Personality disorders

Frederick Houts, Glenn Treisman

Research output: Chapter in Book/Report/Conference proceedingChapter

Abstract

Personality disorders are among the most poorly understood conditions in psychiatry. Current “lore” includes numerous faulty assumptions and stigmatizing descriptions of patients with these conditions. In the emergency department (ED) setting, the use of the term “personality disorder” is usually reserved for those patients with behaviors that sabotage the physician’s efforts to help them. The appellation of “difficult” patient is rarely used for patients with a difficult to diagnose, treatment resistant, or medically complex disease. The term “difficult” usually describes a patient who provokes frustration in his or her treating clinicians. In the ED setting, these patients often have time and resource consuming interactions with the staff and often have a less than satisfactory outcome for the clinician, the patient, or both. These patients include but are not limited to: individuals with chronic pain, addiction, personality disorders, unexplained symptoms, or those who have poor interpersonal boundaries or acceptance of set limits. Despite multiple interventions, these patients will be dissatisfied or will display excessive emotion, and many of these patients will have either undiagnosed or well-established personality disorders. This chapter will review some useful strategies to manage personality disorders in the acute care setting.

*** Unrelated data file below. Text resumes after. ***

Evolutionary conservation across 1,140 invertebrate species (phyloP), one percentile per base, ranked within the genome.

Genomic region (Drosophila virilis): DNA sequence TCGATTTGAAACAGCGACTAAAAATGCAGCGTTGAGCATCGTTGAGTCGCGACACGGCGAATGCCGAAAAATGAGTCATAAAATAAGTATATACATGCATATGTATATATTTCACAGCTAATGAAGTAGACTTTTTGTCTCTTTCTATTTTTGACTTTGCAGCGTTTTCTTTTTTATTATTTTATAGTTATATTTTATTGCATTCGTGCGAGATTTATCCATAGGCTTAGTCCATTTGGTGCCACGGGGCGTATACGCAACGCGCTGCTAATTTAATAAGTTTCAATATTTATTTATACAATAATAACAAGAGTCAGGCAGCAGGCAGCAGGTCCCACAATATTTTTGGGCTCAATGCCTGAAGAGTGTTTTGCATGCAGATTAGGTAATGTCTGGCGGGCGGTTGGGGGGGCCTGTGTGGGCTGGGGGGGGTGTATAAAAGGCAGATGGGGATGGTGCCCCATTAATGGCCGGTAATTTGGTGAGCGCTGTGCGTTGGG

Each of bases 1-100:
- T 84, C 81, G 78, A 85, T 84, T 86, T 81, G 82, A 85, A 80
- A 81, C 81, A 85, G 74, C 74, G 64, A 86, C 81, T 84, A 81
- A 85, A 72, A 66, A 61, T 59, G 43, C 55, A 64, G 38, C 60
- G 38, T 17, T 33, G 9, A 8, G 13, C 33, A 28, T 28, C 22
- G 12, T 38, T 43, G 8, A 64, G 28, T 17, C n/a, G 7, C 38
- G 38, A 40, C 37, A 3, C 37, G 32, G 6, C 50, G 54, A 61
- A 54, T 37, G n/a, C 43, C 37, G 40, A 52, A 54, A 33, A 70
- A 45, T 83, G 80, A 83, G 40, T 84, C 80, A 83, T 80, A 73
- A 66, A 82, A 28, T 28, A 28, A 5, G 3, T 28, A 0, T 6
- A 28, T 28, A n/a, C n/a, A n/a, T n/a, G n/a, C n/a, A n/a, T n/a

Original languageEnglish (US)
Title of host publicationEmergency Psychiatry
PublisherCambridge University Press
Pages148-155
Number of pages8
ISBN (Electronic)9781139021319
ISBN (Print)9780521879262
DOIs
StatePublished - Jan 1 2011

ASJC Scopus subject areas

  • Medicine(all)

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